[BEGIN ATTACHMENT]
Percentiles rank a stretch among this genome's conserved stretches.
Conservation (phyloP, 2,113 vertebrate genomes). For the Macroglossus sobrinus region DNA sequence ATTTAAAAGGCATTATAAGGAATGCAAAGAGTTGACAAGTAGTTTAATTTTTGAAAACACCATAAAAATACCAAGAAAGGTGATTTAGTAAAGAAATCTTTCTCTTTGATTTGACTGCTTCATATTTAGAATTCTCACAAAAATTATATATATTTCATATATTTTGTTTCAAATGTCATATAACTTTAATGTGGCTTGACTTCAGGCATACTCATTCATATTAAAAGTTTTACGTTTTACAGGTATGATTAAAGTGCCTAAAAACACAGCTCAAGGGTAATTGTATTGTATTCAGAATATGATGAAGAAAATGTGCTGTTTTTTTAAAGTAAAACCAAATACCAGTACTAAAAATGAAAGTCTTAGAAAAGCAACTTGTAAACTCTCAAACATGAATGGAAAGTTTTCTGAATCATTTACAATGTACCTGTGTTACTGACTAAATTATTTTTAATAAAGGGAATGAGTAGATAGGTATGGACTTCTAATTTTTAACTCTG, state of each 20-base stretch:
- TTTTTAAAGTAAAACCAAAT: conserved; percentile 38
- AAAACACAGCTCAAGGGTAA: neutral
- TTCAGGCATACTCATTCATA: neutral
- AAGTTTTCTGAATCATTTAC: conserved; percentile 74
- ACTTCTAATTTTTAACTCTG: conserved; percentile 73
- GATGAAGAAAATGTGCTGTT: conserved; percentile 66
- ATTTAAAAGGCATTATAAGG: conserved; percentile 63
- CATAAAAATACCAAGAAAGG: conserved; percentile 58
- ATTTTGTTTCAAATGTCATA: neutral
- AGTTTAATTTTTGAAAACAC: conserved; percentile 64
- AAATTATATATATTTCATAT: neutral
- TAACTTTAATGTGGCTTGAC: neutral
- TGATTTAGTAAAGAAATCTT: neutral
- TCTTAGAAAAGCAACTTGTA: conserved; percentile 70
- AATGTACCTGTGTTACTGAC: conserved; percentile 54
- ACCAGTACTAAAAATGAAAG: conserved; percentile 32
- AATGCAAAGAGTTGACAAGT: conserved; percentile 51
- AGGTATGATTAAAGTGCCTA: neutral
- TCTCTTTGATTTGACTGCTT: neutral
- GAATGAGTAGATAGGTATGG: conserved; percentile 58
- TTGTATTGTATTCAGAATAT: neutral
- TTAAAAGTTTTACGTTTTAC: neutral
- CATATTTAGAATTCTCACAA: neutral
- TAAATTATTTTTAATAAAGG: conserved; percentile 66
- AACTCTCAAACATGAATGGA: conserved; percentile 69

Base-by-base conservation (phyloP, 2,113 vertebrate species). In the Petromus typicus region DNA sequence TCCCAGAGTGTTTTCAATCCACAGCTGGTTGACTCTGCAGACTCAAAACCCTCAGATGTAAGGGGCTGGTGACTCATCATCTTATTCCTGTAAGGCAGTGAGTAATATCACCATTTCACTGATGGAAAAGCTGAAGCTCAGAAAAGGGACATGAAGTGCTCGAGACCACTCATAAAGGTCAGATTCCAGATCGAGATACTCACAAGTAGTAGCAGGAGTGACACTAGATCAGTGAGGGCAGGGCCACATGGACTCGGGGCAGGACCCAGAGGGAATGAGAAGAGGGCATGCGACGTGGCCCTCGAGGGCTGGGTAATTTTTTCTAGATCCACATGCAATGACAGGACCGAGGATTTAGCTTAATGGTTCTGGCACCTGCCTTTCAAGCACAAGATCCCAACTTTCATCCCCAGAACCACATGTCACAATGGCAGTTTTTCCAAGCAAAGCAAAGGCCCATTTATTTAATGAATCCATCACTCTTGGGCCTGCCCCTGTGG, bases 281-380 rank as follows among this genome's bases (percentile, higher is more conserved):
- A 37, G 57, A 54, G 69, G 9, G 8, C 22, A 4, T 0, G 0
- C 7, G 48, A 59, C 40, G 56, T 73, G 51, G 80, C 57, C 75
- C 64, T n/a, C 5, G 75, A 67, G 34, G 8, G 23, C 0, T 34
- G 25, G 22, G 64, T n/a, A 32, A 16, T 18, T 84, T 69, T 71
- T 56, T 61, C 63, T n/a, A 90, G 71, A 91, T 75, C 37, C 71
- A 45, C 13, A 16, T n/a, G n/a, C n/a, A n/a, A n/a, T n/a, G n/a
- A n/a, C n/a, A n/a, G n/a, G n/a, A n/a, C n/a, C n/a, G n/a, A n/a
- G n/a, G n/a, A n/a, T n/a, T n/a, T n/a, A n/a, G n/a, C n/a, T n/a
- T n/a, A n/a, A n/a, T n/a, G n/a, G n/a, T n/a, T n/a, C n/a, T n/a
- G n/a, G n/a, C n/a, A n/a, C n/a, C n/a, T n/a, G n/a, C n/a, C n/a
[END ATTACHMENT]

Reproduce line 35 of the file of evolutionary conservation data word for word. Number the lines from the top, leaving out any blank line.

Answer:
- A n/a, C n/a, A n/a, G n/a, G n/a, A n/a, C n/a, C n/a, G n/a, A n/a